The Internet of Things has long been touted as the definitive Phase Two of the Internet, and now the Age of Coronavirus is accelerating the frequency and intensity of discussion about the rapid adoption that’s to come. Anyone who’s anyone in tech is seeking a way through the IoT’s Wild West to grab their spot in this virtual gold rush. Unfortunately, the vast majority of announcements and proclamations during this crisis – as well as those rosy January forecasts for the amazing year to come in IoT – are pure fantasy.
Make no mistake: IoT is coming and it will be huge. But if you’ve read enough about how AI and automation in the Internet of Things will be here as soon as tomorrow, you’re welcome to read this reality check.
Here are the top five things that will not happen in IoT in 2020 or in the next 24-36 months. In fact, the coronavirus likely pushes the horizon for these things even further into the future.
1) Autonomous vehicles are a very long way off. The breathtaking rally of Tesla stock was the most stunning story of the year for Wall Street and Silicon Valley, until the coronavirus took over and tanked virtually every company’s stock price. Even as tech stocks continue to be valued more for long-range vision than actual business fundamentals, Tesla’s bright future is predicated on concepts of mobility that just don’t have much basis in reality. In the IoT world, autonomous cars are the most exciting application, bar none. But the testing and use of AI to identify and process real-time, real world driving conditions are still in their infancy. We probably haven’t had one percent of the testing needed before autonomous cars are capable of working at a safety level comparable to, let alone superior to, human drivers. The speed of the network isn’t there either, so the rapid data consumption and processing to make split-second decisions is dependent on 5G. Speaking of which…
2) 5G won’t be “a thing” until 2023 or 2024. The first of the big 5G devices are hitting the market in 2020, but it’s going to take a while for widespread adoption. Across AT&T, Verizon and Sprint/T-Mobile, no more than a few dozen cities have 5G coverage as of now. The carriers are moving fast to change that, but the coverage map won’t be saturated anytime soon.
3). Drones won’t reach widespread usage. Drone usage continues to rise in the business world, but their usage in delivery for Amazon and Wal-Mart is more science fiction than reality, at least for now. And if anything, it’s not the lack of technology. It’s the regulatory issues and complicated issues of airspace. We still have seven months left in this Election Year – and partisan polarization somehow reaches new highs (or lows, depending on how you look at it) every day. Regardless of who wins, the bureaucracy and red tape for anything technological is getting worse and worse. How will local, state and federal regulators work together? How will the courts weigh in, particularly regarding individual privacy with drones flying around our homes, places of worship and workplaces? How would the FAA manage a system of millions of devices that could interfere with commercial airlines and military aviation? How would the government even afford such an incredibly costly system? The questions are endless, and answers are easily a decade away.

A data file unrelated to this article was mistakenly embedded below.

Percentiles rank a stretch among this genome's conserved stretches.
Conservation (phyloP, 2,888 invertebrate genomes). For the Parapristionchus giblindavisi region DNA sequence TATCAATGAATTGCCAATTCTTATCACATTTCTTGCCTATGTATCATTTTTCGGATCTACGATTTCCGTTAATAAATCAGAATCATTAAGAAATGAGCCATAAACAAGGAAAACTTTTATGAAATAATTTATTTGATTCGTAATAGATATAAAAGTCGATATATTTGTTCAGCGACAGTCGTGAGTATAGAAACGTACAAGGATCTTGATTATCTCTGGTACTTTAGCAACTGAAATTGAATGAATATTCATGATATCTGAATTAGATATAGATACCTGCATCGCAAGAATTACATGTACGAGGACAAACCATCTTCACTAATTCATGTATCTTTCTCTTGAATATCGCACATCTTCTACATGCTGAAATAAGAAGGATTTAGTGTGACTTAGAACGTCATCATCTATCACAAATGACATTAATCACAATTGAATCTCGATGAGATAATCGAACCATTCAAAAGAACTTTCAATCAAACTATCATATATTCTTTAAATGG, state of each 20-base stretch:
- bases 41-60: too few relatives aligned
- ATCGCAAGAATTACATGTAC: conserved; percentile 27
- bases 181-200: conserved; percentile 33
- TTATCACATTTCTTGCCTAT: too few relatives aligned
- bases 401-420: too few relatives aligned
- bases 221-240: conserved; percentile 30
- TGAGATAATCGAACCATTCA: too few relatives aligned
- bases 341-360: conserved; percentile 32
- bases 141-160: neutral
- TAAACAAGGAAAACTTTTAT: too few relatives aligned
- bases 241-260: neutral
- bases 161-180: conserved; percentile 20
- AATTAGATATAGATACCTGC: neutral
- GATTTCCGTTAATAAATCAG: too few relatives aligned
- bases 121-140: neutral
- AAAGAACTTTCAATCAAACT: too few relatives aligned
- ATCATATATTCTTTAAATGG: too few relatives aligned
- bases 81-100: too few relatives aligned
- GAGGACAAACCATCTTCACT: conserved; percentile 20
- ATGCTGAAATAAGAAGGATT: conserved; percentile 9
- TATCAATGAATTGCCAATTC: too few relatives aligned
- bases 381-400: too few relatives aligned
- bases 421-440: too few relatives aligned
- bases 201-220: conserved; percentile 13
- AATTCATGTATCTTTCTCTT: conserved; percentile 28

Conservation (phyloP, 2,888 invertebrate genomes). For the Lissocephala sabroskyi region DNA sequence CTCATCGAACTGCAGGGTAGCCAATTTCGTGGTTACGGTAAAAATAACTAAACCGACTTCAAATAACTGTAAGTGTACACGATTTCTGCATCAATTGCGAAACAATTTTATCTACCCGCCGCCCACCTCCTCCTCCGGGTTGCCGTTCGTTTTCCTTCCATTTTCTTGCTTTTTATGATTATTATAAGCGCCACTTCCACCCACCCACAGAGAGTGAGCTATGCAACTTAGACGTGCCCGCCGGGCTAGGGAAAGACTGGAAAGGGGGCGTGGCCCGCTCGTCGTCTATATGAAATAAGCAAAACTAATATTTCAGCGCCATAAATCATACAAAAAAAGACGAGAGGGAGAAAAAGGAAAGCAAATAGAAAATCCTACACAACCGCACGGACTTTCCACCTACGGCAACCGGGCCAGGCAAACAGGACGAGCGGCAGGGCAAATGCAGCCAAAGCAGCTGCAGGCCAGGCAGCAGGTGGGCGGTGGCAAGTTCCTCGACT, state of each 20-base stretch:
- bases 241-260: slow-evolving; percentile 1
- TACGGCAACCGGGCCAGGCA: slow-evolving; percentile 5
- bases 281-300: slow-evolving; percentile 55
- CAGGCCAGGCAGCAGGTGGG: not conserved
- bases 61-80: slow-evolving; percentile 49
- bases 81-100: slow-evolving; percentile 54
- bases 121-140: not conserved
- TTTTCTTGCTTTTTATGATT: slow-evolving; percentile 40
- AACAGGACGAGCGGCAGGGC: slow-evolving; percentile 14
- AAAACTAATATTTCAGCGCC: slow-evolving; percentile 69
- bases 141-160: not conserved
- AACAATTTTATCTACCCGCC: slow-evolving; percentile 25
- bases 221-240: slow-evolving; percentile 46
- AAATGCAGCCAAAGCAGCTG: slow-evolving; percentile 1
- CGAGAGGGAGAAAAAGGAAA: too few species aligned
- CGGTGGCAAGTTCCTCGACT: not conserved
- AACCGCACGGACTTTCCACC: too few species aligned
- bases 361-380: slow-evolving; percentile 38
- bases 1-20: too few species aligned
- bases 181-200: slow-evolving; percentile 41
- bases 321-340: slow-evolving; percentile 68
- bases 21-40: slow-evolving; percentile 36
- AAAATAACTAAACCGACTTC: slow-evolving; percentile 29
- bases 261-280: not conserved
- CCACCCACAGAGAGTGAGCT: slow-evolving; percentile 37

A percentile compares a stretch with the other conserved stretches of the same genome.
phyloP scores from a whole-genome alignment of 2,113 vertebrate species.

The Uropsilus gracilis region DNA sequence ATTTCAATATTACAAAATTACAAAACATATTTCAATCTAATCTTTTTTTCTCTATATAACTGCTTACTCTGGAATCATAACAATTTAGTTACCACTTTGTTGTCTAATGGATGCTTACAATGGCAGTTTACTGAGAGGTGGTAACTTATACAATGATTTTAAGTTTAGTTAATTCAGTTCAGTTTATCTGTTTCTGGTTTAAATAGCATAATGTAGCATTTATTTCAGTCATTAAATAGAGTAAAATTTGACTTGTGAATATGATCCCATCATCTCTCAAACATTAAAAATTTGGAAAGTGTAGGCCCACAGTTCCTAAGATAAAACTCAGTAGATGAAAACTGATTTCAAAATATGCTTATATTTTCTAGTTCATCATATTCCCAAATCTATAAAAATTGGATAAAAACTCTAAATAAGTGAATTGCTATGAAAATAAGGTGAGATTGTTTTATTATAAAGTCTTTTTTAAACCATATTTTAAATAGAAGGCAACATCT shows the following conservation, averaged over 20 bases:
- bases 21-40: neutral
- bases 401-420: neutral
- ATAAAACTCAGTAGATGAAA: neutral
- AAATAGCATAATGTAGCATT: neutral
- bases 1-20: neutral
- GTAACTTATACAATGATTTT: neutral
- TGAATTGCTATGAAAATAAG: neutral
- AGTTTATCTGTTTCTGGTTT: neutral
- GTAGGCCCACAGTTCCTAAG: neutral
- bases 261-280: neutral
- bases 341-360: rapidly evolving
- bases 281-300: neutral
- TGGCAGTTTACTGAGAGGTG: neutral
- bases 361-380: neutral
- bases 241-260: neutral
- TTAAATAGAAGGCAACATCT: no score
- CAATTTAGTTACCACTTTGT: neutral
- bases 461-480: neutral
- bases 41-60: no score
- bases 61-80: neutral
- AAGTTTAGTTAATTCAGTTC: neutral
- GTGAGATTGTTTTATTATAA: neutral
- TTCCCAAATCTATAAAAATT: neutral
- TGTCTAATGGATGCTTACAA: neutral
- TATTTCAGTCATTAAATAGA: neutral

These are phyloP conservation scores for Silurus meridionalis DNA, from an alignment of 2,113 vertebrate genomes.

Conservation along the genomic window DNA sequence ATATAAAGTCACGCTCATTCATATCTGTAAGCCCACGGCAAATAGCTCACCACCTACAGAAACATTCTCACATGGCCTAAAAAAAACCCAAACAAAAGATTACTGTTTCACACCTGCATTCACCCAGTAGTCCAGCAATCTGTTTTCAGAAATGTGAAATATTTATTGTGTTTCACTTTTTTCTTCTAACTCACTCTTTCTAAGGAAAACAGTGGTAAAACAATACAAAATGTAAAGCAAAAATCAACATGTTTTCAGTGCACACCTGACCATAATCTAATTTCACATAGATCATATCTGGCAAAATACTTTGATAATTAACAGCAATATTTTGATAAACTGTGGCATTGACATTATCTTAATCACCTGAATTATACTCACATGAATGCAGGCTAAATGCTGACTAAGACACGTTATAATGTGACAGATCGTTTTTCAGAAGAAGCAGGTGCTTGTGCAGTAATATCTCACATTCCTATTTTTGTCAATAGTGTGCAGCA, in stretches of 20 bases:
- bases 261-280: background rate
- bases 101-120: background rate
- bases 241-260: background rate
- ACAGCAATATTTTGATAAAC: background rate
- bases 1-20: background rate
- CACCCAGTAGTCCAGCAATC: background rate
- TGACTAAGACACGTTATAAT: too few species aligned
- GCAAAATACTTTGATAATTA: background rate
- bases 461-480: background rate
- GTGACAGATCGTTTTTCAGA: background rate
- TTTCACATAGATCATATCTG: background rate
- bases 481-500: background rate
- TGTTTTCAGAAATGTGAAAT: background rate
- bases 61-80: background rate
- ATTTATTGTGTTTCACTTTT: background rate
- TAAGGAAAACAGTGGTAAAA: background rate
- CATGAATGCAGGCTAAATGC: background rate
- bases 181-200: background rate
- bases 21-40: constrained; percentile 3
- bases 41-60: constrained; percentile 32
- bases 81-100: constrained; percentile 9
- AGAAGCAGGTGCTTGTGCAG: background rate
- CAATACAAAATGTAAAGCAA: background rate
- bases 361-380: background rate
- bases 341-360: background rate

4). Junk science health tech will take a big hit. There are so many IoT-based technologies being touted to promote your health, from ingestible items to DNA-based analysis that connect your vitals and genetic code to your shopping. Aside from some fairly obvious questions about how we could really know what nutrients and ingredients are good for your individual DNA, the Internet of Medical Things (IoMT) is ripe for hyperbole. It’s a shame too, since the health applications are what offer arguably the most uniquely impactful societal benefit in the IoT. Considering the health industry hasn’t developed a system to properly categorize, evaluate and regular vitamins and supplements, it’s no surprise there’s a proliferation of nonsense health apps with a high rate of failure. The IoMT is where so much more resources should go, both in the private and public sector, and it will be crucial in predicting and addressing epidemics at inception, but we’re just not there yet. Don’t expect much in the way of approved applications in 2020 or 2021.
5). Humanoid robotics won’t take off in the U.S. soon. Lifelike humanistic robots are amazing, and their applications have been seen in foreign countries trying to minimize human contact with people infected with COVID-19. From providing food, water and resources to medical interventions that prevent the spread of disease, robots are finding new uses in humanitarian disasters. This may in fact be the year there’s a huge leap in usage of IoT in healthcare on the global stage, but these humanoid robots will take time to be accepted by the American public. In Asia, and to a lesser degree in Europe, lifelike robotics are accepted and eagerly anticipated. But in the U.S., it’s viewed as, well, Transformers or Terminators. Maybe it’s a good thing, maybe not. But don’t expect humanoid robotics to play much of a role in disaster management or emergency healthcare anytime soon.
There’s no reason to be anything but bullish on the Internet of Things. But a healthy reboot of our expectations and priorities, similar to the humbling reboot of our fundamental daily way of life, would go a long way to ensuring investors and consumers don’t get snookered by IoT imposters.
These discussions are critical to the success of the IoT as an industry, and to the growth of the companies operating within it. Plan now to continue these lines of strategic thinking at the IoT Evolution Expo, coming in February 2021 in Miami.